Meet internet weatherman and YouTuber Ryan Hall | Wbactive

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There is perhaps no internet weather personality with a wider reach than Ryan Hall, a 27-year-old from eastern Kentucky. Unlike other famous weather names, Hall doesn’t gain viewership through traditional network news or The Weather Channel — he does so through social media.

Weather personalities like Hall – who isn’t a meteorologist by training – have popped up on social platforms like YouTube and TikTok, sharing updates and forecast information for people more willing to scroll through their phones than check an official forecast from the National Weather Service. Their growth also worries some meteorologists, who are concerned about the tactics this new generation of weather presenters are using to attract audiences.

Hall’s social media has seen explosive growth since he began uploading videos to YouTube in January 2021. In December 2021, Hall live streamed on YouTube to cover a tornado outbreak that spawned two EF-4 twisters that devastated parts of Kentucky. After that, Hall’s subscriber count grew by nearly 250,000 in just two months, according to social media monitoring platform SocialBlade. In April, Hall announced plans to also expand its ground presence, building a fleet of assault chasing vehicles with brightly colored branding decals. At least one of them was spotted in pursuit Hurricane Ian.

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To date, Hall has accumulated 828,000 subscribers on his YouTube channel Ryan Hall, Y’all and 1.5 million followers on his TikTok account. His videos on YouTube, recently uploaded about twice a week, regularly have hundreds of thousands of views.

The videos are fast-paced and full of maps with vivid colors. Hall has built a fanatical fan base drawn to his folksy presentation, with videos often going deeper than a typical TV weather report. Hall told The Washington Post that he uses a team of meteorologists, editors and writers to produce his videos.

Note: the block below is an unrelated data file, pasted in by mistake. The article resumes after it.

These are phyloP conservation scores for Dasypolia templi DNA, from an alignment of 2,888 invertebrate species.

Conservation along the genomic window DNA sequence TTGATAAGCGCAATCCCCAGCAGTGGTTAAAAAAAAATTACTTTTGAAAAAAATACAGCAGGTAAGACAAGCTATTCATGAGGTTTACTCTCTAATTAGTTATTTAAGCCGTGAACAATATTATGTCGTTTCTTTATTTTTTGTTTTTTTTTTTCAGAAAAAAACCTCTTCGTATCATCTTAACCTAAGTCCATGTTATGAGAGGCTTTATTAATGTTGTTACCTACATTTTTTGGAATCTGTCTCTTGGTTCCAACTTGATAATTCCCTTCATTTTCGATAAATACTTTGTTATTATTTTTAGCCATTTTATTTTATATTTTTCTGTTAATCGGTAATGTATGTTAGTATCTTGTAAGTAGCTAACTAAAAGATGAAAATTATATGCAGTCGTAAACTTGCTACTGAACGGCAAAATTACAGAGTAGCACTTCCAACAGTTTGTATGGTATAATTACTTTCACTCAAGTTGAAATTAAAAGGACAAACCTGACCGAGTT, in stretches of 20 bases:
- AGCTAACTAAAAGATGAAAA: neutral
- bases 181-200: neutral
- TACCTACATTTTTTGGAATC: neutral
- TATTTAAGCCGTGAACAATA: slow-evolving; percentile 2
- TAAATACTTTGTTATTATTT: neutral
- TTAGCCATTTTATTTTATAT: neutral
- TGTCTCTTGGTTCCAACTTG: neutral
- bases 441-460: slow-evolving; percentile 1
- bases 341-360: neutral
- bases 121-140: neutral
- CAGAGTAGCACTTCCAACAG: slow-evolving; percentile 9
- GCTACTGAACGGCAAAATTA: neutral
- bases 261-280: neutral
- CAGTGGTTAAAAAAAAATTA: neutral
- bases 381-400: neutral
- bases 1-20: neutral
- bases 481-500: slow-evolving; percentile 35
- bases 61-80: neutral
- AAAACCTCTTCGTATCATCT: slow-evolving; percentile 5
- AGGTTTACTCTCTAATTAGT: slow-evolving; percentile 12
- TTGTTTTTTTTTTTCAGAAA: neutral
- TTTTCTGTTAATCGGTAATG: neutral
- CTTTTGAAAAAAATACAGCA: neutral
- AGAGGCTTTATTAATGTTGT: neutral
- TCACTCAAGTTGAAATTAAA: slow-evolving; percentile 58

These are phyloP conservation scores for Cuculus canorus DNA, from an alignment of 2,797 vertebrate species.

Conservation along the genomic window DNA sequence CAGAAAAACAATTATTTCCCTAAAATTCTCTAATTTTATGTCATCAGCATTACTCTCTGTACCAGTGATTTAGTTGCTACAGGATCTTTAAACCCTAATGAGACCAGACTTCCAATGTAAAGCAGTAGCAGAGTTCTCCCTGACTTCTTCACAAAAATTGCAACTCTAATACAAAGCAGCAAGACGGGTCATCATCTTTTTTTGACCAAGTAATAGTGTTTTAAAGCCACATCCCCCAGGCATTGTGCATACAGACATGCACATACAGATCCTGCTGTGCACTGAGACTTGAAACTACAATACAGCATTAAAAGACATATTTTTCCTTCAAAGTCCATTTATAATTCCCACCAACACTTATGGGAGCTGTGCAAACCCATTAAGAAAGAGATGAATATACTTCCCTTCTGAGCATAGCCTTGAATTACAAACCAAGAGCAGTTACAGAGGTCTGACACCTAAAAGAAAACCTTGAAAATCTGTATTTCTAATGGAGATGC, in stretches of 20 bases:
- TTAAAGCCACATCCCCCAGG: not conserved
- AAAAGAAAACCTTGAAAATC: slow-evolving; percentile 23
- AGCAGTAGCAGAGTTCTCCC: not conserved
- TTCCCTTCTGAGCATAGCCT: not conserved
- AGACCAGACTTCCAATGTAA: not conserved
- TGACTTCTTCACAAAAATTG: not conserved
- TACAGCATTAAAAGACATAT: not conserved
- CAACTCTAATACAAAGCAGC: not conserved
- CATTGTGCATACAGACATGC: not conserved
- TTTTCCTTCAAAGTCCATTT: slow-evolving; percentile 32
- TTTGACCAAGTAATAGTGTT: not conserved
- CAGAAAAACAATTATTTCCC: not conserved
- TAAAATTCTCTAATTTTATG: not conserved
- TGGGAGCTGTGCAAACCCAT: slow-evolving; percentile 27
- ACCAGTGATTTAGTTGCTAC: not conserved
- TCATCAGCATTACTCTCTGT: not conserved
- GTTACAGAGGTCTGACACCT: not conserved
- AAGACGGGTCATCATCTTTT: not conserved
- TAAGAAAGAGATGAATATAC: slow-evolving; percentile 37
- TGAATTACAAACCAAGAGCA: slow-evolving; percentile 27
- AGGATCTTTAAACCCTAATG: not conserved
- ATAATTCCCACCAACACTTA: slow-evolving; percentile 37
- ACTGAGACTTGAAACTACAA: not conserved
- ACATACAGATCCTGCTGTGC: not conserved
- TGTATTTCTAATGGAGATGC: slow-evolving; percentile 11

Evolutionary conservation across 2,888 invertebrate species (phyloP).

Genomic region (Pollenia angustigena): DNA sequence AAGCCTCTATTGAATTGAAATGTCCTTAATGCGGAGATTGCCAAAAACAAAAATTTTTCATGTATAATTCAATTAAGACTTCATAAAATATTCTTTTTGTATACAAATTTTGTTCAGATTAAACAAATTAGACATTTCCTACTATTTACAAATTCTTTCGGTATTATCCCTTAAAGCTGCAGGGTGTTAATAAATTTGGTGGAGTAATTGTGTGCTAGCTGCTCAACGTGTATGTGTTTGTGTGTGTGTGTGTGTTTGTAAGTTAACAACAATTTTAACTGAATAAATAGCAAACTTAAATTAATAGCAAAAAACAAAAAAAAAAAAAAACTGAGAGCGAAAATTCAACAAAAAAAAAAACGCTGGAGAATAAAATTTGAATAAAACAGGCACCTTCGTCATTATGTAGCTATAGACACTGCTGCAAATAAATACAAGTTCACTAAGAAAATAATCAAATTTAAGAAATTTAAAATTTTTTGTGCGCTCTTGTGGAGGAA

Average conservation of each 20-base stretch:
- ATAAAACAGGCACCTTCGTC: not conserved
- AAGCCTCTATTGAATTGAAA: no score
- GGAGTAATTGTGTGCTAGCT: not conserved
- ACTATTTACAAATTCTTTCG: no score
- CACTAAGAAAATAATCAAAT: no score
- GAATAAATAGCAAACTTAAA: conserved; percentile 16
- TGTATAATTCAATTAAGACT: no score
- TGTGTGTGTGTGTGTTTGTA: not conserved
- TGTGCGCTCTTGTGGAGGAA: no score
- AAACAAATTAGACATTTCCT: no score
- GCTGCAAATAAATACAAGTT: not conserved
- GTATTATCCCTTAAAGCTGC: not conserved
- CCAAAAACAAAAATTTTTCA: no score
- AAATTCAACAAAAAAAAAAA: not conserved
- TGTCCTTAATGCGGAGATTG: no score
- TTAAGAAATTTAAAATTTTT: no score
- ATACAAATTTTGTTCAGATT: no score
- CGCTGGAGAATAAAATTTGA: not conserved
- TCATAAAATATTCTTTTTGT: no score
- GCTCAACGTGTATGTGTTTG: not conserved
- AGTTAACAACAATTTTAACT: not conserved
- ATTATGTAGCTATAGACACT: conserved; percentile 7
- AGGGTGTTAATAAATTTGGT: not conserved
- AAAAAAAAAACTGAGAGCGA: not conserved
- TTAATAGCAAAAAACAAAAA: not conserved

After Hall posted a Thanksgiving YouTube video announcing a “massive storm” after the holiday and garnered more than a million views, his fans raved about his latest creation. One commenter described him as “down to earth and outspoken” and another said his forecasts were “more accurate than any local or even national predictions”.

On Twitter, where Hall has more than 110,000 followers, he says describes himself as “The Weatherman of the Internet”.

Critics express concerns about hype

As Hall’s viewership has grown, some in the weather community have questioned how he presents his videos, citing certain headlines and images that appear to make promises unsupported by science. Critics argue that if his headlines go too far, they could erode trust in forecasters.

For example, some have mocked in this Thanksgiving video about a “massive storm” because the models are divided on whether a significant storm will develop.

Hall was also criticized for headlining two videos in August and September, “Here’s Exactly When You’ll See Snow This Year (2022)” and “Here’s Exactly How Much Snow You’ll See This Year (2022)”.

In the active online weather community on Twitter, the snow amount video title and accompanying thumbnail drew sharp rebukes from meteorologists and weather hobbyists, who argued the teaser promised too much information. A critical tweet attracted more than 400 likes and dozens of replies and quote tweets, and argued the thumbnail was misleading because it suggested that part of the country could see 4 feet of snow, including areas where such amounts are rare or unrealistic.

Using flashy imagery and over-the-top messages to garner clicks is hardly limited to Hall — it takes little browsing to find YouTubers with no clear credentials using thumbnails showing hurricanes photoshopped over land and water. Without naming specific creators, Hall told the Washington Post that there are creators who “use overwhelmingly misleading titles and thumbnails.” but that he would not include himself in that group.